Google has recently announced that it does not plan to give higher weighting to the Dot Brand compared to other top level domains. This should not be surprising, but nor should it be a reason to write off the benefits of that particular top level domain for organic search.
Google is always revisiting and revising its ranking algorithms, and Matt Cutts said that the new extension will see a transition period while the search engine tries to learn, or identify, which top level domains are valid, and which ones offer the most relevant results for each user. They went through this with .coms versus country-specific top level domains, and they will go through it again as new extensions are added.
Search is Always Evolving
There was a time when keyword stuffing worked, but the Penguin algorithm stopped that. The Pigeon algorithm helped to add weight to locally focused, mobile-friendly results, and Hummingbird helped the search engine to cope with the increasing demand from users for high quality, dynamic content. As user demands change, algorithms change too.
Google’s current plan is, quite reasonably, to watch and wait. It wouldn’t make sense for it to give weighting to the Dot Brand at the moment, because it’s unclear how the brand will be used, and what users expect to see from it. Why would the search engine weight something that neither it, nor its users, completely understand?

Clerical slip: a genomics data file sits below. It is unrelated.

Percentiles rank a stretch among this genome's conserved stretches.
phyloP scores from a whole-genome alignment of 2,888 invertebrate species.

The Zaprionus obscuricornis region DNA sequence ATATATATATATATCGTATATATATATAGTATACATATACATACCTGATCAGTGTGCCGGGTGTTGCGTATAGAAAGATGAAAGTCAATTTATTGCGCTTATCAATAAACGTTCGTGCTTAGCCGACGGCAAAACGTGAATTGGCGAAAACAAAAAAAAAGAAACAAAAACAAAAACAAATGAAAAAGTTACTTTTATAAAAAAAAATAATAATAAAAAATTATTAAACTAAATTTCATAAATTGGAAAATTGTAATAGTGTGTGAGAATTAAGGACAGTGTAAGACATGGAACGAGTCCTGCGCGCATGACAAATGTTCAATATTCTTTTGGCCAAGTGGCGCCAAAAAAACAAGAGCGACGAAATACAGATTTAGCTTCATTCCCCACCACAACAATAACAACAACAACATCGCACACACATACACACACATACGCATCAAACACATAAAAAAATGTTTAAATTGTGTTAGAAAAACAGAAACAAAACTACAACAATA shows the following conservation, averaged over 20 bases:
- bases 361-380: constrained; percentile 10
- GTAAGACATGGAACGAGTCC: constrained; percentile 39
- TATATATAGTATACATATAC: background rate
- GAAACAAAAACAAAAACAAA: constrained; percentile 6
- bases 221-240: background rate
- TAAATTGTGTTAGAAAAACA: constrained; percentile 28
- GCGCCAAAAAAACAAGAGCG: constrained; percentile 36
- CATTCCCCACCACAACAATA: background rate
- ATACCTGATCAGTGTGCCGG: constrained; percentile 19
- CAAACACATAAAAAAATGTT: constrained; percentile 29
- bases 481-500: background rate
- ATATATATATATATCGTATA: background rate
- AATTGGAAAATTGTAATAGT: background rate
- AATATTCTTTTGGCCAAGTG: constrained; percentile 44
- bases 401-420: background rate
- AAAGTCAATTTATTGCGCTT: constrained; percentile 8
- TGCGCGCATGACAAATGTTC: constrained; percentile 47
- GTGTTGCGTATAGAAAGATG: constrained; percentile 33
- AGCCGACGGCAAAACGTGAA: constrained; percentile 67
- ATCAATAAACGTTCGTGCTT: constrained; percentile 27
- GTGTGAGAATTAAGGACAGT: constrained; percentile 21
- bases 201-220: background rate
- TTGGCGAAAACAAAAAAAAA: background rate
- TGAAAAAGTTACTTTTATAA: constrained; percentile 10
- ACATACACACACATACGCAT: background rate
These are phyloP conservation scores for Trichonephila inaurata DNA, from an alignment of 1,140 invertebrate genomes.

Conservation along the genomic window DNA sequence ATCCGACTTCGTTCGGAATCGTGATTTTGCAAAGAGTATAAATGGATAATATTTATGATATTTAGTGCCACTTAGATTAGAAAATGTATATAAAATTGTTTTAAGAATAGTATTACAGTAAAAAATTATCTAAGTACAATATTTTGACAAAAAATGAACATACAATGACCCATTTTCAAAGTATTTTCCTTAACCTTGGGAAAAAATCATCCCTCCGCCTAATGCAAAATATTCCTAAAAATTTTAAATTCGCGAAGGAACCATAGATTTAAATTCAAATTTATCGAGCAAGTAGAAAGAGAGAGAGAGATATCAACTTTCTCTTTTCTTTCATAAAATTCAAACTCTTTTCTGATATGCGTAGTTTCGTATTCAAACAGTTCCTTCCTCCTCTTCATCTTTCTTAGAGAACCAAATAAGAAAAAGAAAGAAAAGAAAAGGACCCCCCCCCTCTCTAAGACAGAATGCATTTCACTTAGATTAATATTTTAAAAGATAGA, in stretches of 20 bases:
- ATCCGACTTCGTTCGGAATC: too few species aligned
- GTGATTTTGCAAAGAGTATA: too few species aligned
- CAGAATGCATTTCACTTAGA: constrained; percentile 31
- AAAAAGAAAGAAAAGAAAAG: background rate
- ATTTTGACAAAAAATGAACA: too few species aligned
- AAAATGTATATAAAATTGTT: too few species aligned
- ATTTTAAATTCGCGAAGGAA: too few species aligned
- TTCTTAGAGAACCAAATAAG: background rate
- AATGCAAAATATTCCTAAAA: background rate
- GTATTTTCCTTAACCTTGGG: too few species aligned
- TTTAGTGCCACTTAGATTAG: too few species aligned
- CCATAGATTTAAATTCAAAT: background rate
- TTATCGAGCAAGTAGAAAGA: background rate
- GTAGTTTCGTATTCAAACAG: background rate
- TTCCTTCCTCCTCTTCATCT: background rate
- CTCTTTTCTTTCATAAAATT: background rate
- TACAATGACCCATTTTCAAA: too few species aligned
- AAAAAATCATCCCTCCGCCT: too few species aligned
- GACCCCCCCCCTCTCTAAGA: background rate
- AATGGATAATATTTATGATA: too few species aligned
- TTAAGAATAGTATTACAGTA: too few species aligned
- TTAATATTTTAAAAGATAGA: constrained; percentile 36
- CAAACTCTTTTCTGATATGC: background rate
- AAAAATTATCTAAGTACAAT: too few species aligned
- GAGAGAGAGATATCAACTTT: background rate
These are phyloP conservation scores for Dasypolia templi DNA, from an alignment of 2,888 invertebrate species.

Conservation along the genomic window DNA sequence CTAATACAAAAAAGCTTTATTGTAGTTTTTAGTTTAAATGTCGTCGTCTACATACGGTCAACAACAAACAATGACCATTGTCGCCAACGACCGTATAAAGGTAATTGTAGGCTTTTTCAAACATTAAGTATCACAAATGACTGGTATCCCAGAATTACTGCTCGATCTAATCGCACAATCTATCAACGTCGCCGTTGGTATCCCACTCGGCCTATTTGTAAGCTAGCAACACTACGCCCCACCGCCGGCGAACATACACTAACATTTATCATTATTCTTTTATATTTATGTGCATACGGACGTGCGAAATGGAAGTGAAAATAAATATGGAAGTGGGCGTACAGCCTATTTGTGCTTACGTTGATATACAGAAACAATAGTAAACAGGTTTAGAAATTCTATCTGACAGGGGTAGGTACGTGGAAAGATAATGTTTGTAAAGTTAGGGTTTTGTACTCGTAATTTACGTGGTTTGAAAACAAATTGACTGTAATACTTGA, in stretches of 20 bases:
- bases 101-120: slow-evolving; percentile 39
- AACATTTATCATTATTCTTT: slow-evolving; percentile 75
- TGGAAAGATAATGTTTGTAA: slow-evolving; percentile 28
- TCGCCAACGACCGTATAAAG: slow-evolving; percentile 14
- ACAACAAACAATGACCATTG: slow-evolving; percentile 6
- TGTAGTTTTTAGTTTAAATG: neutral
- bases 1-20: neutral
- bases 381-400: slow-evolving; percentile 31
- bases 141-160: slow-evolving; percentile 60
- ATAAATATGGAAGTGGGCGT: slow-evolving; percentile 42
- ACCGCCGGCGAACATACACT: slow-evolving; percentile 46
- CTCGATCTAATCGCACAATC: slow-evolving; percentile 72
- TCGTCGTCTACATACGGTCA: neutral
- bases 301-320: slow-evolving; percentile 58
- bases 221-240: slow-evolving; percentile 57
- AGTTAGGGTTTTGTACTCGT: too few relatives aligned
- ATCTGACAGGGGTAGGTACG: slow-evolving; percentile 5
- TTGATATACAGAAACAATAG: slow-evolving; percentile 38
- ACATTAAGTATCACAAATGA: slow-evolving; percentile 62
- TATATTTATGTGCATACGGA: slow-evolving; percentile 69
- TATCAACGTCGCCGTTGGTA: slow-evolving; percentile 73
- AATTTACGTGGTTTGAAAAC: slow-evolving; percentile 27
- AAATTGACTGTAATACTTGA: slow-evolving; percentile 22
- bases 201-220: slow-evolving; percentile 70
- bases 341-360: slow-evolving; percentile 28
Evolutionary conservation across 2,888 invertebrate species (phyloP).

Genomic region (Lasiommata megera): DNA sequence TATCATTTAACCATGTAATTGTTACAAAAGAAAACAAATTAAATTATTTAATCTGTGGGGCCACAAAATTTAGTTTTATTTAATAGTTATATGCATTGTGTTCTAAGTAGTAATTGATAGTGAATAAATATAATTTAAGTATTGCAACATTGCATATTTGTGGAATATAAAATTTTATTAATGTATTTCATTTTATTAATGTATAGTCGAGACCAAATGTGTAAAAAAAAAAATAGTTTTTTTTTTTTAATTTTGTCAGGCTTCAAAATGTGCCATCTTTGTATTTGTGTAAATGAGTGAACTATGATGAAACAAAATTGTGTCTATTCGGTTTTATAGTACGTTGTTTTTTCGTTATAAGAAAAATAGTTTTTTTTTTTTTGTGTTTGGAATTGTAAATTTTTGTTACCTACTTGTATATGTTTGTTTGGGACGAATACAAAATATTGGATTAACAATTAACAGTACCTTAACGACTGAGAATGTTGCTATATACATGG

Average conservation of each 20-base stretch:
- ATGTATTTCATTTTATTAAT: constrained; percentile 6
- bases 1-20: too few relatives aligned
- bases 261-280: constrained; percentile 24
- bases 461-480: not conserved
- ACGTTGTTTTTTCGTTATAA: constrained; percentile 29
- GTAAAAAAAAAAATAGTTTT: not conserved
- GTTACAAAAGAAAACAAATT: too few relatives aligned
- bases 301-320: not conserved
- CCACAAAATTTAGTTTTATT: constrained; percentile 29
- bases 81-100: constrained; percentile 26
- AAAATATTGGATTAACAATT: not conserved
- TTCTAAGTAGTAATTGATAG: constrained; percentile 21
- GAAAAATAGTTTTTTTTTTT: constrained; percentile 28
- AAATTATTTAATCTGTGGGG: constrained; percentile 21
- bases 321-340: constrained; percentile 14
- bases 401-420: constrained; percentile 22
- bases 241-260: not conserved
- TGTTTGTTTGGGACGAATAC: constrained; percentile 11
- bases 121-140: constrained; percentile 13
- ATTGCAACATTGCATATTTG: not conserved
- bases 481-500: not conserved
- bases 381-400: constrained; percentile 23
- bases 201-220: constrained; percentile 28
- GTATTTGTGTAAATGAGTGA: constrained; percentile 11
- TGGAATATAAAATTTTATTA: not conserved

In a year or two, when the Dot Brand is established, we may see some changes to the algorithm to reflect the way that the top level domain is being used. It’s unlikely that any spammers or squatters are going to be able to exploit this delay, since anyone who wants a Dot Brand will have to wait until the next round of gTLD applications open. It’s unlikely that ICANN will do another round of applications in the next couple of years, so legitimate brand owners who got in on round one will have a nice head start.
Dot Brands are just starting to take off. Amazon, Google and Microsoft are working on their Dot Brand presence right now, but it will take some time before consumers recognise, trust and understand the idea of not having to type dot com at the end of every domain. The next few years could see a big shift in SEO.